All of these exercises will help build brain connections between the left and right side of the brain.

Monday, April 5, 2021

Dissociation Progress

I don’t think I ever specifically talked about things my Vision Therapist, A, did to help me. And I want to share that. 

When I first started vision therapy, I was overwhelmed by life. I had just initiated separation from my long term partner and was trying to figure out next steps in my life. I had no idea how to move on to the next step and I was still living in the turmoil I was desperate to get out of. 

Too often, I showed up at vision therapy thoroughly exhausted, rattled by the traffic to get there, dehydrated because that’s a constant struggle for me, severely depressed, overwhelmed, and crying. 

A has been wonderfully kind the whole time. She is a gem and a jewel. She is also a mom. She mothered me and cared for me. She believes her job is to make a safe environment for the ones getting therapy; people can only heal when they feel safe. She also knows her job is helping our brain create new pathways. In my case, my brain never figured out how to see in 3D with just my eyeballs and no gimmicks. That’s a MAJOR brain pathway I have never developed. 

I dissociated regularly at that time in my life. Dissociating, for me, means leaving my body and hovering over it. I see what it’s going through. I see if it’s “safe” or not, and I go somewhere else while sort of keeping an eye on my physical body - what it is doing, where it is, if people are around and if they are safe or not, if they need something from me. 

I go somewhere else and experience a completely different life. There are happy, safe, good people where I go to when I am dissociating. I am at a different location like a beach or a forest. Somewhere safe and “big nature.” That’s a phrase I have never articulated before. “Big nature.” As in: lots of nature around me - beach, dirt, land, rocks, trees, forest, cave, lake.... nature as far as the eye can see and body can feel and smell. 

Well, A’s job is to help me heal. One of my multiple diagnoses was for dissociation. (Depersonalization and derealization are also valid things that happen to people. You can learn about all 3 of these on Wikipedia. They have an excellent page describing all of this.) so A worked hard on helping me stay in the present and not dissociate. 

I know she often listened to me as I talked through the crying. Over time, we got comfortable with each other and she would hug me. 

I think every time I was upset, she would first get me a heavy weighted blanket and drape it over my shoulders. Then she would put lightweight ankle weights on me. These grounded me and kept me present and in my emotions. Helping me deal with the current traumas.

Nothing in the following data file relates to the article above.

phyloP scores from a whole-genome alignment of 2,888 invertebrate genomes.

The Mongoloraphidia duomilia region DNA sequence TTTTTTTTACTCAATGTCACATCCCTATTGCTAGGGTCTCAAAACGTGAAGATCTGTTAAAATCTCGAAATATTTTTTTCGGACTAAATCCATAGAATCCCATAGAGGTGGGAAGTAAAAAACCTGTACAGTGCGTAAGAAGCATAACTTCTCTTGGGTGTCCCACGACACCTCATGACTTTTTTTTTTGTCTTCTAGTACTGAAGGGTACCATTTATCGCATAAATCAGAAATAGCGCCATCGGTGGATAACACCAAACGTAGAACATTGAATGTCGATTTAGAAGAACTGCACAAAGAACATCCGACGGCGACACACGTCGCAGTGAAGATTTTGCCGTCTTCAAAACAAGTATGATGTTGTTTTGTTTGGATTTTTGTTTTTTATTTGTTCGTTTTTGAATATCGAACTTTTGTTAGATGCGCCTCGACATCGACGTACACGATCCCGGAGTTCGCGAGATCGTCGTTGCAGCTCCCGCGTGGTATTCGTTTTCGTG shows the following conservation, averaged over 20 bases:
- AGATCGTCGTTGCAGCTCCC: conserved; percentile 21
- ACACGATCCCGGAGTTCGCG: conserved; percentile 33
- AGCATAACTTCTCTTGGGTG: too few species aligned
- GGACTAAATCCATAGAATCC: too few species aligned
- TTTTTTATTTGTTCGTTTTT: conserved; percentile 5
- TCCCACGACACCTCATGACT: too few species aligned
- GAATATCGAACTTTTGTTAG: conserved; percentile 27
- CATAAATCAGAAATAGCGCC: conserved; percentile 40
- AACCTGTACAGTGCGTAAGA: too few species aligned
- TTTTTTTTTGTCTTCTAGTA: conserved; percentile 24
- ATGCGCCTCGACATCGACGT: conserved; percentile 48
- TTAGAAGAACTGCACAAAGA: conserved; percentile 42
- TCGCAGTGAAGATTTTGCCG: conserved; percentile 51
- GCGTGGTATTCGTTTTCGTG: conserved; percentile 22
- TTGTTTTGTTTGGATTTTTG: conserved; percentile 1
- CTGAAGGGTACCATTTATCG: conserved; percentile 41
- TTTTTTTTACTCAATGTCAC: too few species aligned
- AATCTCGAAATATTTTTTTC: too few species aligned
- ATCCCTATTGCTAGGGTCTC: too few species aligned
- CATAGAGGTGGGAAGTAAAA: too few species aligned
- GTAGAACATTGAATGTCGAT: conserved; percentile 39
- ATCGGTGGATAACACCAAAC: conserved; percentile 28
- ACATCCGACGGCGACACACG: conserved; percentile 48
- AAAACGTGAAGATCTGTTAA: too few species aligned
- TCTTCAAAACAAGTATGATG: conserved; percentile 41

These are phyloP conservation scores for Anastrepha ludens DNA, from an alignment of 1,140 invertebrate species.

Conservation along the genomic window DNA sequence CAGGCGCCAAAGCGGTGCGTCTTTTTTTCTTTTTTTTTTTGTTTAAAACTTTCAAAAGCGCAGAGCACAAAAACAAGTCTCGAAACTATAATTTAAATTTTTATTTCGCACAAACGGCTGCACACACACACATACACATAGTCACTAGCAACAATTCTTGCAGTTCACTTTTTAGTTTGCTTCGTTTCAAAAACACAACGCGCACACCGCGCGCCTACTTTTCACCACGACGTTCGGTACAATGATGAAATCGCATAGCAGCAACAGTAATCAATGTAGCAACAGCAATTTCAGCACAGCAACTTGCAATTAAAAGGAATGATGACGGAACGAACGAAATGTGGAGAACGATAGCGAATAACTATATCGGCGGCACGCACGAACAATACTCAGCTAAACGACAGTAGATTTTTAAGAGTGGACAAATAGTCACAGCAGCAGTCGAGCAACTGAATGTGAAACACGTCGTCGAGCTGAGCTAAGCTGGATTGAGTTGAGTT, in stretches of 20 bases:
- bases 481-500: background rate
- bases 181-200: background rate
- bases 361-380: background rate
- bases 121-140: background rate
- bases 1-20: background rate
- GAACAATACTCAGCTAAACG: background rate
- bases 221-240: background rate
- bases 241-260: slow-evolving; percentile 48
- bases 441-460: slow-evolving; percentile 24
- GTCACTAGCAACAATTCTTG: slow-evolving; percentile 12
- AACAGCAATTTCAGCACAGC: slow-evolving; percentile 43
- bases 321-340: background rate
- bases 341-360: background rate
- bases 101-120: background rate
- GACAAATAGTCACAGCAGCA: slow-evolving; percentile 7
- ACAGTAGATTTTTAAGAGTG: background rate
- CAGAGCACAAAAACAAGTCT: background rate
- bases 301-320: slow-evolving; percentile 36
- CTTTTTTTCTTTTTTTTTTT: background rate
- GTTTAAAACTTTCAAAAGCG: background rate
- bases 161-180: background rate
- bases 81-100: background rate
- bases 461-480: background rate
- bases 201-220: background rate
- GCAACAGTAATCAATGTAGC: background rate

About a year into therapy, one time she was having me do an exercise of batting at a ball on a string that was swinging like a pendulum from its anchor in the ceiling. At one point, she asked me “how are you doing?” And I said, “I think I am dissociating.” I was doing the activity but I wasn’t present. I wasn’t actually there. 

She immediately responded that she needed to make it harder — forcing me to pay attention. I asked her, “can you make this harder?” I felt surprised and possibly bewildered. She chuckled nicely and said, “can I make it harder.” It was funny. And then she made the activity harder. 😂

I think that was a breakthrough for my dissociation. I learned that in order to stay present, I need things to pay attention to. I started paying attention when I was cooking. There are smells and colors and things associated with that! It was a pleasure to “tune in” to things like cooking. I turned on music more and tried to sing alone. (I seriously struggle to memorize anything and it takes me a long time to work out what lyrics are and to memorize them, even when it’s a song I love that I want to learn the lyrics to.)

It’s been a while since I dissociated. Tuning into my current life has had its ups and downs. Some things are wonderful about the life I am heading towards, and some things have been so stuck and immobile. I am dealing with it the best I can - through continued long-term exhaustion and overwhelming fatigue. 

As I have learned more about my own dissociation, I have found so many others struggle with it too, and maybe my blog posts on this topic will help other people. 

Flickering Eyesight

So, I have known for a long time that my eyes don’t work together. It has taken me almost 50 years to be able to describe what I see to peop...